-->

Saturday, April 29, 2017

Imaging the April Fools Comet

As we have spent most of our time the past few months planning for the big road trip to New Mexico to install the Astronomical Telescope for Educational Outreach (ATEO), I thought it would be nice to do a little remote imaging during one of our weekly ATEO planning conference calls. With all of the comets that have been observable lately, why not quickly capture an image of one remotely from one of iTelescope's remote robotic telescopes, hosted at New Mexico Skies. This remote telescopes hosting facility is not too far from where Insight Observatory's ATEO telescope will be hosted in just over a month from now at SkyPi Online Observatories.

Comet 41P/Tuttle-Giacobini-Kresák pictured with the star Beta Draconis (lower right).  Image by Insight Observatory
Comet 41P/Tuttle-Giacobini-Kresák pictured with the star Beta Draconis (lower right).
 Image by Insight Observatory

On the morning of Thursday, April 20, 2017, at 5:05 am EDT, I logged into iTelescope's T14 which is Takahashi FSQ Fluorite with a Petzval Apochromat Astrograph optical design for taking wide-field images. The CCD camera used to image the comet was an SBIG STL-11000M. The image is a simple combined 2 luminances at 5 minutes a piece. The comet's location was just north of the star Beta Draconis in the constellation Draco. If you zoom into the image, you will notice there are two comet nuclei. This demonstrates how much the comet moved between both five-minute images.

Comet 41P/Tuttle-Giacobini-Kresák, a comet whose identity took nearly 100 years to pin down, has made its closest approach to Earth on Saturday, April 1st, just in time for April Fools' Day, but it was not a cosmic prank. It was the comet's closest Earth encounter in more than 50 years, and maybe more than a century, stated by NASA officials.

The comet was first discovered in 1858 by Horace Parnell Tuttle of the Harvard College Observatory, Cambridge, Massachusetts. It was then re-discovered by Michel Giacobini in 1907 and Ľubor Kresák in 1951. The comet had two close encounters with Jupiter that have altered its orbit slightly. A member of the Jupiter family of comets, 41P makes a trip around the sun every 5.4 years, coming relatively close to Earth on some of those trips. On this approach, the comet will pass our planet at a distance of about 13 million miles (0.14 astronomical units) or about 55 times the distance from Earth to the moon.

As the comet passed closest to Earth (0.14 a.u.) from mid-March through early April, it continued to hurry across the circumpolar constellations Ursa Major and Draco. Created with Chris Marriott's SkyMap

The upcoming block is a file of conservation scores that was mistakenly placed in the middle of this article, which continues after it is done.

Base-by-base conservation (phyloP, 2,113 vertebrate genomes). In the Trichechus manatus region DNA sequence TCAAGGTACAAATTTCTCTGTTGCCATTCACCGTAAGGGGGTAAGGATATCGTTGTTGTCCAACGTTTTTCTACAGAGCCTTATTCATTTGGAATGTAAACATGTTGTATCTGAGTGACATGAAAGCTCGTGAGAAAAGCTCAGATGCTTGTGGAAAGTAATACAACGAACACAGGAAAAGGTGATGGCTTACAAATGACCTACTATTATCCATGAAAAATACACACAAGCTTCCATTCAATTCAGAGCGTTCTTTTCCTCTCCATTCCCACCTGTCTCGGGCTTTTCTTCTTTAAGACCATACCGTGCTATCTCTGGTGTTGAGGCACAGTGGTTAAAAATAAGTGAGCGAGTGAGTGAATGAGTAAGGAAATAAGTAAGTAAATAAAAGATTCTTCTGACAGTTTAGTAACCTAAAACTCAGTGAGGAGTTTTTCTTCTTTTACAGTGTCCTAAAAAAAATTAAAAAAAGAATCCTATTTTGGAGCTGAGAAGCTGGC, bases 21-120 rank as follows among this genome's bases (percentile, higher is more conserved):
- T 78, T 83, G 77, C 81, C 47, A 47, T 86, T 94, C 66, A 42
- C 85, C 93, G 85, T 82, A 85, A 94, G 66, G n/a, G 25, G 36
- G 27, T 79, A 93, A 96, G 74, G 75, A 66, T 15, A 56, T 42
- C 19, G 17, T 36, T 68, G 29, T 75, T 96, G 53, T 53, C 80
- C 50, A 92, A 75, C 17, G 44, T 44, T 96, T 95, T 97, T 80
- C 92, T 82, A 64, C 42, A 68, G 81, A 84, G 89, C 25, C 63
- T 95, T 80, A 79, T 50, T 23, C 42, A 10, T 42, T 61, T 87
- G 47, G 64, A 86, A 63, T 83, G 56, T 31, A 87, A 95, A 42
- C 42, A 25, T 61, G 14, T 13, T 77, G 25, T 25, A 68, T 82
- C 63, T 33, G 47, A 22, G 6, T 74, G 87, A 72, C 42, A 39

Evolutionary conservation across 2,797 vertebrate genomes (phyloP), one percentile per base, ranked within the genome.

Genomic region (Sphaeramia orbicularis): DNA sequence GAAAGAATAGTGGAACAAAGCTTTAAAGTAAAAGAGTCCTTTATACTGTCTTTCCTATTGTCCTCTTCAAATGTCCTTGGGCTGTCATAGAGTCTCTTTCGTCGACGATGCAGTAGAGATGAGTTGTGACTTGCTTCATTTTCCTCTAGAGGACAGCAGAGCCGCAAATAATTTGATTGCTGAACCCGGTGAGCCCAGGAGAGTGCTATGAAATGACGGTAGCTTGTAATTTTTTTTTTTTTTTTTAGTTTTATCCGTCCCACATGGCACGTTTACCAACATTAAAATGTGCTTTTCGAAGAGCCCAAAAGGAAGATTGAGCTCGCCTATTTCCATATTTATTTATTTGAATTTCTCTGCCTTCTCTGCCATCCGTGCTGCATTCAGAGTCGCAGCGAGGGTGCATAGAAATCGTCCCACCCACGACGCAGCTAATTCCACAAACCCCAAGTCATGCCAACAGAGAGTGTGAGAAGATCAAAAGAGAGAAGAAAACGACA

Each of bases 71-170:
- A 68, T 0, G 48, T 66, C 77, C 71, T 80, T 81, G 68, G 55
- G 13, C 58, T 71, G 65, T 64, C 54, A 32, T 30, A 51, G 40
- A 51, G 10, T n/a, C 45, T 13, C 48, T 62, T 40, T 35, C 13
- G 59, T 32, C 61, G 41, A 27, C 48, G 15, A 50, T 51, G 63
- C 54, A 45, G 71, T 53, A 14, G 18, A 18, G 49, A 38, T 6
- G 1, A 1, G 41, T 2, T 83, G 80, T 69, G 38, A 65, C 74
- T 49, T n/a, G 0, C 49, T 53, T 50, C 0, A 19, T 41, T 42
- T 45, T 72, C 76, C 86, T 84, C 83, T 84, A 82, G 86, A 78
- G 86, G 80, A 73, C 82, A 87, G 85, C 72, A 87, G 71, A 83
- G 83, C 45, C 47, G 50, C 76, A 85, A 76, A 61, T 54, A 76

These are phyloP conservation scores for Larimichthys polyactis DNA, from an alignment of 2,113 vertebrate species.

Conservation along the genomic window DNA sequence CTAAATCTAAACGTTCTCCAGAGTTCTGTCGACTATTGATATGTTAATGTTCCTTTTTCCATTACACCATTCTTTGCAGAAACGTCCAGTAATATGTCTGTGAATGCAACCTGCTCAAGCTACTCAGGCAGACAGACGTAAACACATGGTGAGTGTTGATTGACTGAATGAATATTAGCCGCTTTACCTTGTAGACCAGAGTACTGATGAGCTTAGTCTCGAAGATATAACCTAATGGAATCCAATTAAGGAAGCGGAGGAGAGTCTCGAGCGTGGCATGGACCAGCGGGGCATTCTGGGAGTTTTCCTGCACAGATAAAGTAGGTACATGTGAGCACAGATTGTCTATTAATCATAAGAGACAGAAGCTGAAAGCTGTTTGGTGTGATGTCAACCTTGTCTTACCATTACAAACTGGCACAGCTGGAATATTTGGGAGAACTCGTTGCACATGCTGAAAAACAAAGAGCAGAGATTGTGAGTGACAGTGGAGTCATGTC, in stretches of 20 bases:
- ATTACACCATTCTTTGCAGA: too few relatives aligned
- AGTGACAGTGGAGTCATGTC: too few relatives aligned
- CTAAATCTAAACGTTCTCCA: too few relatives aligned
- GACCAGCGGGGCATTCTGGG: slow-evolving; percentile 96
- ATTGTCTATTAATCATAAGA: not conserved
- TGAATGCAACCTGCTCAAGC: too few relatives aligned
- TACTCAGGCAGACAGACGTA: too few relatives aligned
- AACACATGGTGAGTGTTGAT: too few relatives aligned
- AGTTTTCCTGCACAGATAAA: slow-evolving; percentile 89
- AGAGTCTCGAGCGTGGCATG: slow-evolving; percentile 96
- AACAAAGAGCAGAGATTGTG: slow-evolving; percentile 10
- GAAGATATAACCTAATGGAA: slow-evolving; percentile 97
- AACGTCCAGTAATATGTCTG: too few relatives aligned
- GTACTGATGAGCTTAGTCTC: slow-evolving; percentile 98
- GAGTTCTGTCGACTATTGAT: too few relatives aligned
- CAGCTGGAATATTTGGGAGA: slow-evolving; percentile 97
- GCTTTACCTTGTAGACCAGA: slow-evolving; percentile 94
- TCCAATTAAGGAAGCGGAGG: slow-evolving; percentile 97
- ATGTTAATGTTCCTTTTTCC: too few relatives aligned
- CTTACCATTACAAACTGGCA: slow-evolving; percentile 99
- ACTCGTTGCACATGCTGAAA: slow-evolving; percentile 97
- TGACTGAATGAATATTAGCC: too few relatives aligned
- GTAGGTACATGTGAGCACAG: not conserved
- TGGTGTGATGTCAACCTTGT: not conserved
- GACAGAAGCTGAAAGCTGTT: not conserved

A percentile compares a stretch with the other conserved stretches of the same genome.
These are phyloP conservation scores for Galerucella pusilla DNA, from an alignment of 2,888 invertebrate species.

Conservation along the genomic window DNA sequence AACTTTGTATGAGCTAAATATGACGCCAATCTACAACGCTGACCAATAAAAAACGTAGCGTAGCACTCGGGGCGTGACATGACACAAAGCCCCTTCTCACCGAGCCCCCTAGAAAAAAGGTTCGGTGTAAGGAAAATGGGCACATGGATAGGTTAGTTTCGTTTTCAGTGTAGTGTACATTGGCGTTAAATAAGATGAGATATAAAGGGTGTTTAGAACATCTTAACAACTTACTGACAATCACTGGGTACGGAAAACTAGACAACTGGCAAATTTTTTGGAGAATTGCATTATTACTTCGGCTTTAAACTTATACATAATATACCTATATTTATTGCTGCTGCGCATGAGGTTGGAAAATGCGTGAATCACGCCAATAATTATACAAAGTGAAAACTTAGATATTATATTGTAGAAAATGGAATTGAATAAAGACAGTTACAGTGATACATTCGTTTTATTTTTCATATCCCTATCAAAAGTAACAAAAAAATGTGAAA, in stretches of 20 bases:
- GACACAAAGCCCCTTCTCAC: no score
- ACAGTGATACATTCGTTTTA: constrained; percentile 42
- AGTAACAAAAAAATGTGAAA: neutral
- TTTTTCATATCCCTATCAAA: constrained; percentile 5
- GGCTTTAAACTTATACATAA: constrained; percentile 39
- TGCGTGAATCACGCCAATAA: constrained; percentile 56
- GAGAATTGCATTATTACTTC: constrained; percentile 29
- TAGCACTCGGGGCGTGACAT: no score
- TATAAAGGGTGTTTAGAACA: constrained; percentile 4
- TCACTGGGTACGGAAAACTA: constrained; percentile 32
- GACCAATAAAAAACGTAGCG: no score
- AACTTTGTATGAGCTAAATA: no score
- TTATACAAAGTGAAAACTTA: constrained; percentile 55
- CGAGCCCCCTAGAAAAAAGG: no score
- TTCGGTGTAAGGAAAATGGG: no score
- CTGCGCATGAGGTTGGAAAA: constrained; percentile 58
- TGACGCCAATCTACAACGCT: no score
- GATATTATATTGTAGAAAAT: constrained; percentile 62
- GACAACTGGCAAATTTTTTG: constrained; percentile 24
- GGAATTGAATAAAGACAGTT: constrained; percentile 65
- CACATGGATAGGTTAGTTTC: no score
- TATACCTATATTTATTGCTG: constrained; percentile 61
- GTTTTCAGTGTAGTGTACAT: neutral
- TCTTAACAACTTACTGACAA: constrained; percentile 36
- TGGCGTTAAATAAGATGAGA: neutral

"Comet hunters in the Northern Hemisphere should look for it near the constellations Draco and Ursa Major, which the Big Dipper is part of," NASA officials said in a statement. "Whether a comet will put on a good show for observers is notoriously difficult to predict, but 41P has a history of outbursts, and put on quite a display in 1973. If the comet experiences similar outbursts this time, there's a chance it could become bright enough to see with the naked eye. The comet was expected to reach perihelion, or its closest approach to the sun, on April 12." The comet should stay visible through the month of July this year.
Read More

Friday, April 21, 2017

LHS 1140b - A Super-Earth in the Habitable Zone

We're getting our first good characterizations of terrestrial exoplanets lately. First, news broke of a possible planet around the nearest star to our Sun, Proxima Centauri. Then, we explored TRAPPIST-1, a mini solar system just 39 light-years away. Now, researchers from the Harvard-Smithsonian Center for Astrophysics announced the discovery today of a possible super-Earth orbiting an M-dwarf star just 34 light-years away. The discovery was published in the April 20th Nature.

An artist’s impression of exoplanet LHS 1140 orbiting a red dwarf star 41 light-years distant. ESO/SpaceEngine.org

LHS 1140b is a tantalizing find. It is cool, red host, LHS 1140, contains only 15% the mass of our Sun and is at least 5 billion years old. The planet passes in front of its star once every 15 days as seen from Earth. Jason Dittman (Harvard-Smithsonian Center for Astrophysics) and the team combined discovery data from the MEarth project with radial-velocity measurements from the High Accuracy Radial velocity Planet Searcher (HARPS) survey.